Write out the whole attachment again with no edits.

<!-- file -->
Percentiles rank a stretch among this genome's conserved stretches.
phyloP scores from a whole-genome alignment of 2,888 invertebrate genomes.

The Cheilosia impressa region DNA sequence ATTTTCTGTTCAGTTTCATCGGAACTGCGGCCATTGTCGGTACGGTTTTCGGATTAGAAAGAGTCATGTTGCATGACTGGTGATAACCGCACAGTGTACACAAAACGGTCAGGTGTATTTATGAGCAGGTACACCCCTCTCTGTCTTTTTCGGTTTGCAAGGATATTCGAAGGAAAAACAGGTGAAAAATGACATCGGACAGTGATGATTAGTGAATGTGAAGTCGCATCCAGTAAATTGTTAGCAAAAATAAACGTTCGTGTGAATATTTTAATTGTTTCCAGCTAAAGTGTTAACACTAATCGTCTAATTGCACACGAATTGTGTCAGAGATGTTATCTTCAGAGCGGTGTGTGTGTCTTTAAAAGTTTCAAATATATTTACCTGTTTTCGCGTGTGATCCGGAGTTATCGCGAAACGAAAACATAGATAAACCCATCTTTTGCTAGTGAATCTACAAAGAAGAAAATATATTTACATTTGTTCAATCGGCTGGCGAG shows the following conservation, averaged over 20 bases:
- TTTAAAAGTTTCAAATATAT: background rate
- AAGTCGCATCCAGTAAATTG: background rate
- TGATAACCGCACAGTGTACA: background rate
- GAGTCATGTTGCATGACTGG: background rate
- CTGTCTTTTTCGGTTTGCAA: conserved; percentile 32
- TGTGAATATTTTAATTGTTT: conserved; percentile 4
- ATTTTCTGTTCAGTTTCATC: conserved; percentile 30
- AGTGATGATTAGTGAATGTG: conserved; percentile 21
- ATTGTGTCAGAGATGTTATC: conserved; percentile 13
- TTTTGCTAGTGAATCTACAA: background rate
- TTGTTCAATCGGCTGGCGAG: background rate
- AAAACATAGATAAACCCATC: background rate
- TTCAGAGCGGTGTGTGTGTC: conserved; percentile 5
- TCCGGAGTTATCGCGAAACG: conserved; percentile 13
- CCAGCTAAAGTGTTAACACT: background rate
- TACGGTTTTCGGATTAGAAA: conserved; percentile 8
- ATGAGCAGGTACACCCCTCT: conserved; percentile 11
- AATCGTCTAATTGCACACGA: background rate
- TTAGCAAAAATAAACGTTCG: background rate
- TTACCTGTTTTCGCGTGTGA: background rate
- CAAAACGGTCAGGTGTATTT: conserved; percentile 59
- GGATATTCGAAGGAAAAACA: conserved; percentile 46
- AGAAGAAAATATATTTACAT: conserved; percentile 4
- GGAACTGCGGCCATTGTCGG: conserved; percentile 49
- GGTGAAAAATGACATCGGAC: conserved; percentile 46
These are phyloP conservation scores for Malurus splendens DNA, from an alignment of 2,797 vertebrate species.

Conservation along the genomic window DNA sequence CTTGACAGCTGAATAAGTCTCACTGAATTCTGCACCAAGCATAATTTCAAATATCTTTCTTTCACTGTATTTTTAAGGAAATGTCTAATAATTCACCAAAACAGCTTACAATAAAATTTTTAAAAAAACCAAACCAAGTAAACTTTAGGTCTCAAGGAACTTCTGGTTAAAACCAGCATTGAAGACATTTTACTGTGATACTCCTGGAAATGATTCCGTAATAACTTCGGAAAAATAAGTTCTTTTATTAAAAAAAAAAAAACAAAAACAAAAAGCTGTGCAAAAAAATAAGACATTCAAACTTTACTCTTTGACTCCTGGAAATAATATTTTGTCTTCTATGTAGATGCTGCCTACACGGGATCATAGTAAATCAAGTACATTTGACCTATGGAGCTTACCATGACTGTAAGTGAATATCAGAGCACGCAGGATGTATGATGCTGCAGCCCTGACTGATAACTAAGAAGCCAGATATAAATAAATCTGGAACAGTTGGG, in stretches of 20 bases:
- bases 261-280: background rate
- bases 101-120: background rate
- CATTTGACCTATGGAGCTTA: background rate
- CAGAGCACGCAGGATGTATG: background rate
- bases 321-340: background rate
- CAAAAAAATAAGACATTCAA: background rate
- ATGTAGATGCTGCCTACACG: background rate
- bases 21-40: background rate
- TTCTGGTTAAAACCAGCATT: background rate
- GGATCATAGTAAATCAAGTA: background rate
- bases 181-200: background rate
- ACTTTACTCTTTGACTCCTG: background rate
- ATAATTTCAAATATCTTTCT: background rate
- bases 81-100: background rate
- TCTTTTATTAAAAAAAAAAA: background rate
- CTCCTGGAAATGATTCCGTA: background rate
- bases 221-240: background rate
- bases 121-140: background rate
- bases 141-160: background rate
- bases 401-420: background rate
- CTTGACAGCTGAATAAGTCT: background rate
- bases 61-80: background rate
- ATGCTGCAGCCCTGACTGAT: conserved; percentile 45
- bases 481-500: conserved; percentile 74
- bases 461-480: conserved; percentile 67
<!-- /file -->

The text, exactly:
Percentiles rank a stretch among this genome's conserved stretches.
phyloP scores from a whole-genome alignment of 2,888 invertebrate genomes.

The Cheilosia impressa region DNA sequence ATTTTCTGTTCAGTTTCATCGGAACTGCGGCCATTGTCGGTACGGTTTTCGGATTAGAAAGAGTCATGTTGCATGACTGGTGATAACCGCACAGTGTACACAAAACGGTCAGGTGTATTTATGAGCAGGTACACCCCTCTCTGTCTTTTTCGGTTTGCAAGGATATTCGAAGGAAAAACAGGTGAAAAATGACATCGGACAGTGATGATTAGTGAATGTGAAGTCGCATCCAGTAAATTGTTAGCAAAAATAAACGTTCGTGTGAATATTTTAATTGTTTCCAGCTAAAGTGTTAACACTAATCGTCTAATTGCACACGAATTGTGTCAGAGATGTTATCTTCAGAGCGGTGTGTGTGTCTTTAAAAGTTTCAAATATATTTACCTGTTTTCGCGTGTGATCCGGAGTTATCGCGAAACGAAAACATAGATAAACCCATCTTTTGCTAGTGAATCTACAAAGAAGAAAATATATTTACATTTGTTCAATCGGCTGGCGAG shows the following conservation, averaged over 20 bases:
- TTTAAAAGTTTCAAATATAT: background rate
- AAGTCGCATCCAGTAAATTG: background rate
- TGATAACCGCACAGTGTACA: background rate
- GAGTCATGTTGCATGACTGG: background rate
- CTGTCTTTTTCGGTTTGCAA: conserved; percentile 32
- TGTGAATATTTTAATTGTTT: conserved; percentile 4
- ATTTTCTGTTCAGTTTCATC: conserved; percentile 30
- AGTGATGATTAGTGAATGTG: conserved; percentile 21
- ATTGTGTCAGAGATGTTATC: conserved; percentile 13
- TTTTGCTAGTGAATCTACAA: background rate
- TTGTTCAATCGGCTGGCGAG: background rate
- AAAACATAGATAAACCCATC: background rate
- TTCAGAGCGGTGTGTGTGTC: conserved; percentile 5
- TCCGGAGTTATCGCGAAACG: conserved; percentile 13
- CCAGCTAAAGTGTTAACACT: background rate
- TACGGTTTTCGGATTAGAAA: conserved; percentile 8
- ATGAGCAGGTACACCCCTCT: conserved; percentile 11
- AATCGTCTAATTGCACACGA: background rate
- TTAGCAAAAATAAACGTTCG: background rate
- TTACCTGTTTTCGCGTGTGA: background rate
- CAAAACGGTCAGGTGTATTT: conserved; percentile 59
- GGATATTCGAAGGAAAAACA: conserved; percentile 46
- AGAAGAAAATATATTTACAT: conserved; percentile 4
- GGAACTGCGGCCATTGTCGG: conserved; percentile 49
- GGTGAAAAATGACATCGGAC: conserved; percentile 46
These are phyloP conservation scores for Malurus splendens DNA, from an alignment of 2,797 vertebrate species.

Conservation along the genomic window DNA sequence CTTGACAGCTGAATAAGTCTCACTGAATTCTGCACCAAGCATAATTTCAAATATCTTTCTTTCACTGTATTTTTAAGGAAATGTCTAATAATTCACCAAAACAGCTTACAATAAAATTTTTAAAAAAACCAAACCAAGTAAACTTTAGGTCTCAAGGAACTTCTGGTTAAAACCAGCATTGAAGACATTTTACTGTGATACTCCTGGAAATGATTCCGTAATAACTTCGGAAAAATAAGTTCTTTTATTAAAAAAAAAAAAACAAAAACAAAAAGCTGTGCAAAAAAATAAGACATTCAAACTTTACTCTTTGACTCCTGGAAATAATATTTTGTCTTCTATGTAGATGCTGCCTACACGGGATCATAGTAAATCAAGTACATTTGACCTATGGAGCTTACCATGACTGTAAGTGAATATCAGAGCACGCAGGATGTATGATGCTGCAGCCCTGACTGATAACTAAGAAGCCAGATATAAATAAATCTGGAACAGTTGGG, in stretches of 20 bases:
- bases 261-280: background rate
- bases 101-120: background rate
- CATTTGACCTATGGAGCTTA: background rate
- CAGAGCACGCAGGATGTATG: background rate
- bases 321-340: background rate
- CAAAAAAATAAGACATTCAA: background rate
- ATGTAGATGCTGCCTACACG: background rate
- bases 21-40: background rate
- TTCTGGTTAAAACCAGCATT: background rate
- GGATCATAGTAAATCAAGTA: background rate
- bases 181-200: background rate
- ACTTTACTCTTTGACTCCTG: background rate
- ATAATTTCAAATATCTTTCT: background rate
- bases 81-100: background rate
- TCTTTTATTAAAAAAAAAAA: background rate
- CTCCTGGAAATGATTCCGTA: background rate
- bases 221-240: background rate
- bases 121-140: background rate
- bases 141-160: background rate
- bases 401-420: background rate
- CTTGACAGCTGAATAAGTCT: background rate
- bases 61-80: background rate
- ATGCTGCAGCCCTGACTGAT: conserved; percentile 45
- bases 481-500: conserved; percentile 74
- bases 461-480: conserved; percentile 67